if ( Array.isArray(value) ) {
    return value.reverse();
  }
  else if ( typeof(value) === 'string' ) {
    return value.split('').reverse().join('');
  }
}; //- reverse()

// simplePluck()
var simplePluck = function simplePluck(value, prop) {
  if ( typeof(value) === 'object' ) {
    return value[prop];
  }

  return value;
}; //- simplePluck()

kale.addAction('reverse', reverse);
kale.addAction('simplePluck', simplePluck);
// some_file.kale
some_template => {
  reversed: {{items | reverse}},
  simply_plucked: {{obj | pluck: 'someProp' }}
}

using a template

This example is taken almost directly from example1.js in the examples folder.

// example1.kale
user => {
  id: {{userId}},
  userName: {{userName}},
  firstName: {{firstName}},
  homePhone: {{ phones | filter: { type: 'home' }
                       | first
                       | pluck: 'number' }},
  mobilePhone: {{ phones | filter: { type: 'mobile' }
                         | first
                         | pluck: 'number' }},
  address: {{ _ | @address }}
}

address => {
  short: {{street1}} + '\n' + 
         {{city}} + ', ' + 
         {{state}} + ' ' + 
         {{zipCode}},  
  street: {{street1}},
  city: {{city}},
  state: {{state}},
  zip: {{zipCode}},
  test: {{$.userName}}
}
// example1.js
var kale = require('kale');

// Note that kale provides a single compile function which accepts a file name or a file glob.
var compiled = kale.compile('**/*.kale');

var testData = {
  userId: 1,
  userName: 'codeGrit',
  password: 'bad_idea',
  firstName: 'code',
  lastName: 'Grit',
  street1: '123 Main Street',
  city: 'Over',
  state: 'There',
  zipCode: '00001',
  phones: [
    { number: '(888) 888-8881', type: 'home' },
    { number: '(888) 888-8882', type: 'mobile' },
    { number: '(888) 888-8883', type: 'other' },
  ]
};

var result = compiled.user(testData);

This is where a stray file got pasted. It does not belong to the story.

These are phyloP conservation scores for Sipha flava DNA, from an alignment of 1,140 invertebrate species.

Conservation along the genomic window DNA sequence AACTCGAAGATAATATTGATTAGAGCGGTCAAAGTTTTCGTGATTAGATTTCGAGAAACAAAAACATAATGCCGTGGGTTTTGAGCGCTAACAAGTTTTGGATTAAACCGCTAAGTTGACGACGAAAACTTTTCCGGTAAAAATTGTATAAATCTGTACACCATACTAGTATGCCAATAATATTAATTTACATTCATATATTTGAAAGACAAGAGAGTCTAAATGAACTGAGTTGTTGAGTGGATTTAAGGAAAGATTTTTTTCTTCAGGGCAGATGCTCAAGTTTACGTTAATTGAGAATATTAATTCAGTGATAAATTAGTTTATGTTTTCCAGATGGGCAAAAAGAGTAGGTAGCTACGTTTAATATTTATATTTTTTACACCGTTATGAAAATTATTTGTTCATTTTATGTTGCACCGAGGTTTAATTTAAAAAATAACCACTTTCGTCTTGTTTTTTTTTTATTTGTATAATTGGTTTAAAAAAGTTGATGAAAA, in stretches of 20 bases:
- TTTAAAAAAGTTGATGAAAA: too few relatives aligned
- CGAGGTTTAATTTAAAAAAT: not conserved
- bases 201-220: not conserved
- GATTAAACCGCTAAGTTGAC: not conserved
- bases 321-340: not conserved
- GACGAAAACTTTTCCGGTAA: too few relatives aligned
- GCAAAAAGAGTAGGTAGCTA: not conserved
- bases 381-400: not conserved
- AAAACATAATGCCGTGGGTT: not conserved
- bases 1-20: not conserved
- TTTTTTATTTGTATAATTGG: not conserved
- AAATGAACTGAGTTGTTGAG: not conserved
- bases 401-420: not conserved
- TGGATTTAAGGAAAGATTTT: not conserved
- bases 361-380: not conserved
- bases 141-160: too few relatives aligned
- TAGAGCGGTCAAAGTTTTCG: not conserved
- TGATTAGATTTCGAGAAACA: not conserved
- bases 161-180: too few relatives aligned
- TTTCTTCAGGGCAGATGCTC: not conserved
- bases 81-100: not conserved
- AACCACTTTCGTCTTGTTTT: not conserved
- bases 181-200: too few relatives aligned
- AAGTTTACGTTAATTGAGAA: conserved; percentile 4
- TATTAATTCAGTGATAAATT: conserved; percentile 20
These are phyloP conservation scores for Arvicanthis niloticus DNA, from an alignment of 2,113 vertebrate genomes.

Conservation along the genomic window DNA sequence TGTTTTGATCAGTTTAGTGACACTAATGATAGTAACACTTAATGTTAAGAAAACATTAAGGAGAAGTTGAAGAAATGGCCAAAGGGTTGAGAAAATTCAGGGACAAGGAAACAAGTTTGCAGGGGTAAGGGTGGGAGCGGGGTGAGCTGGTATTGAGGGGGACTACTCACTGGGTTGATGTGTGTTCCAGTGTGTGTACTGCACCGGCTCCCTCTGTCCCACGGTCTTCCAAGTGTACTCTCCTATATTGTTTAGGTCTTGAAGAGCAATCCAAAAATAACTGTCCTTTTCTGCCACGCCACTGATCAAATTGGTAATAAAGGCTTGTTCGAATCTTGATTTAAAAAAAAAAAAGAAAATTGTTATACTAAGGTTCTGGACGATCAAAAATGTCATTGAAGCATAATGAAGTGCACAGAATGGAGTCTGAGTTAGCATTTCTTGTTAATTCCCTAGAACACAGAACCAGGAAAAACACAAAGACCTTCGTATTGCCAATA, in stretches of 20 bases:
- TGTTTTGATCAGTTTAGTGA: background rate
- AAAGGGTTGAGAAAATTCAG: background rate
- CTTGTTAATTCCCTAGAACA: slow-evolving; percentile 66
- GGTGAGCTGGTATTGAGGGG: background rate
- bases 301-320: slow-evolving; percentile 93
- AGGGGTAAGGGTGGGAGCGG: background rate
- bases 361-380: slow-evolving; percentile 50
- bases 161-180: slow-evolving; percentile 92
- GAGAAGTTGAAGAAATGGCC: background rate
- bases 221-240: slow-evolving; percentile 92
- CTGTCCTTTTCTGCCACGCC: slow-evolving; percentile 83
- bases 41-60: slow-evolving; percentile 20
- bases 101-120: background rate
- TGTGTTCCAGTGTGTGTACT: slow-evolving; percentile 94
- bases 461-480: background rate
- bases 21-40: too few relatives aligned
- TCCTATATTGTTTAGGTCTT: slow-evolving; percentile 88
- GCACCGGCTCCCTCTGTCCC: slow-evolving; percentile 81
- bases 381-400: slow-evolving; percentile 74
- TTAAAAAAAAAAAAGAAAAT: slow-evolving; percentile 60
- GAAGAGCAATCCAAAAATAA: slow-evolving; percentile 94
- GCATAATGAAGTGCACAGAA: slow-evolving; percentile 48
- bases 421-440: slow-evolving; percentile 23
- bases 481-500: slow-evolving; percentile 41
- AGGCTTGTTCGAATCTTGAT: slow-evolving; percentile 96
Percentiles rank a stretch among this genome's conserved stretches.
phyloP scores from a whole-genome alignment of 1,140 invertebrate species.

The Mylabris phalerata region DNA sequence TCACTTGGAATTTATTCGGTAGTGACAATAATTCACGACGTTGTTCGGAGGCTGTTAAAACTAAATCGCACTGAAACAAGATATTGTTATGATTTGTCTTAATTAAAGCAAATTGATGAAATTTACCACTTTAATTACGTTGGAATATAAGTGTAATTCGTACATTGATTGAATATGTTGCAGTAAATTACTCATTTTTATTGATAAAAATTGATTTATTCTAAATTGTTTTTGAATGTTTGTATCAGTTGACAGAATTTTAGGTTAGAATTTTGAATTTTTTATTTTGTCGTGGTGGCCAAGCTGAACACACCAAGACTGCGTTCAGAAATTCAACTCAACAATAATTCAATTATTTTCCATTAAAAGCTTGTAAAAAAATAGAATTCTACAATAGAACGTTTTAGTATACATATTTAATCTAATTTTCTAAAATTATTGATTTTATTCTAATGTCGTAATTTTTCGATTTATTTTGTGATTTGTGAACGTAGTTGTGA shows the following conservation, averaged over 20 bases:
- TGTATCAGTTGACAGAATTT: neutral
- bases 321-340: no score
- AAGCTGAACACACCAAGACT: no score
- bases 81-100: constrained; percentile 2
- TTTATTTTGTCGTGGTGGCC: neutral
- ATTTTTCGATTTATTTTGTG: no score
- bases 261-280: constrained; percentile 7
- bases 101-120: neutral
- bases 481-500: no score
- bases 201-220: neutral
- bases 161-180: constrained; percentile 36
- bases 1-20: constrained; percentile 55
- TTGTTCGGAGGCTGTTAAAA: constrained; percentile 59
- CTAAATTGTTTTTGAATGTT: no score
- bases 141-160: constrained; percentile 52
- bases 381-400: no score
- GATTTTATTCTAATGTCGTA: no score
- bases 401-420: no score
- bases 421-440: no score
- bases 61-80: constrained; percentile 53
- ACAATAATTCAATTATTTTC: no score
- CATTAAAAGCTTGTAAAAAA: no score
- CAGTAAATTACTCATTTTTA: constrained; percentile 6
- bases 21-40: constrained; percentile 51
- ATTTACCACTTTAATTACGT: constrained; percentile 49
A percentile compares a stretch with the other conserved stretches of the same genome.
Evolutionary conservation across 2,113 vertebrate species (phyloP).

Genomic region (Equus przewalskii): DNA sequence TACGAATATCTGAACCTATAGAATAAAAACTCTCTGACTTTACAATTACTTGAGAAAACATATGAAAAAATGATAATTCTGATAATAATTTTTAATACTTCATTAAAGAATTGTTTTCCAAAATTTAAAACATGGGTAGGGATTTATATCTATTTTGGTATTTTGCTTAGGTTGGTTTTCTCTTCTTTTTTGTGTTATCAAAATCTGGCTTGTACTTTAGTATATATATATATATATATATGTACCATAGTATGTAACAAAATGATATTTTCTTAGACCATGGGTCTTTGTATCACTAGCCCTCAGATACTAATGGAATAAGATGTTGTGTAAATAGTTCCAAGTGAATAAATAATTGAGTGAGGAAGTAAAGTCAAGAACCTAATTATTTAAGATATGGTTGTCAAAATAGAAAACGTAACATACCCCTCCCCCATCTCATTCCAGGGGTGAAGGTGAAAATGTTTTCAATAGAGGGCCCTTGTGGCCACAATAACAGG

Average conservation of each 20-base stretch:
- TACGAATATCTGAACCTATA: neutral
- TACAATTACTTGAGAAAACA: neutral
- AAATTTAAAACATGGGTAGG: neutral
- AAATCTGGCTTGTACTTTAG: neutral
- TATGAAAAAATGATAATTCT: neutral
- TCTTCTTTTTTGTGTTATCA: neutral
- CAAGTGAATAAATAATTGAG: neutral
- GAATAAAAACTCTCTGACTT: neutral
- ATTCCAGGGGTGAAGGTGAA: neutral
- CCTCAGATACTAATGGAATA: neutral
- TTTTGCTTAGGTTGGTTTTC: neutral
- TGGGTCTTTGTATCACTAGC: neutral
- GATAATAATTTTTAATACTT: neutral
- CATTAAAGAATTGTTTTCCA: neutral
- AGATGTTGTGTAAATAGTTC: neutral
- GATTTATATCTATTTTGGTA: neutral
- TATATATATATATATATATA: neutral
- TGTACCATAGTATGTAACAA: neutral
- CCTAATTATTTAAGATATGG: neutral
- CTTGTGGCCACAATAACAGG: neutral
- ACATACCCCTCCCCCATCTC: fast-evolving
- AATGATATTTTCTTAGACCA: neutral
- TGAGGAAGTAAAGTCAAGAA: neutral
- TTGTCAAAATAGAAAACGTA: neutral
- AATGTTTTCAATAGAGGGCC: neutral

/* result =

{
  "id": 1,
  "userName": "codeGrit",
  "firstName": "code",
  "homePhone": "(888) 888-8881",
  "mobilePhone": "(888) 888-8882",
  "address": {
    "short": "123 Main Street\nOver, There 00001",
    "street": "123 Main Street",
    "city": "Over",
    "state": "There",
    "zip": "00001",
    "test": "codeGrit"
  }
}

*/

in browser

BROWSER BUILD IS CURRENTLY UGLY, AND SUPER ALPHA, BUT IT WORKS!

Kale can be compiled to run inside a browser. This is done by calling kale.getBrowserScript with an array of files you want to compile. This function also takes either "global" or "angular" as the second parameter. This defines how the file should be generated. If "global", kale will be set to window.kale. If "angular", an Angular module named kale will be generated and a service named Kale will be created.

The template functions will be compiled and a string of the JavaScript will be returned to you. It is currently your responibility to write the final string to file. You can see an example of this, with a grunt task, in the examples/grunt folder.

The browser build will currently only work in modern browsers (IE9+) as it relies on things like Array.isArray, Array.filter, Array.map, etc.

license

The MIT License (MIT)

Copyright (c) 2014-2015 Jason LaChapelle

Permission is hereby granted, free of charge, to any person obtaining a copy of this software and associated documentation files (the "Software"), to deal in the Software without restriction, including without limitation the rights to use, copy, modify, merge, publish, distribute, sublicense, and/or sell copies of the Software, and to permit persons to whom the Software is furnished to do so, subject to the following conditions:

The above copyright notice and this permission notice shall be included in all copies or substantial portions of the Software.

THE SOFTWARE IS PROVIDED "AS IS", WITHOUT WARRANTY OF ANY KIND, EXPRESS OR IMPLIED, INCLUDING BUT NOT LIMITED TO THE WARRANTIES OF MERCHANTABILITY, FITNESS FOR A PARTICULAR PURPOSE AND NONINFRINGEMENT. IN NO EVENT SHALL THE AUTHORS OR COPYRIGHT HOLDERS BE LIABLE FOR ANY CLAIM, DAMAGES OR OTHER LIABILITY, WHETHER IN AN ACTION OF CONTRACT, TORT OR OTHERWISE, ARISING FROM, OUT OF OR IN CONNECTION WITH THE SOFTWARE OR THE USE OR OTHER DEALINGS IN THE SOFTWARE.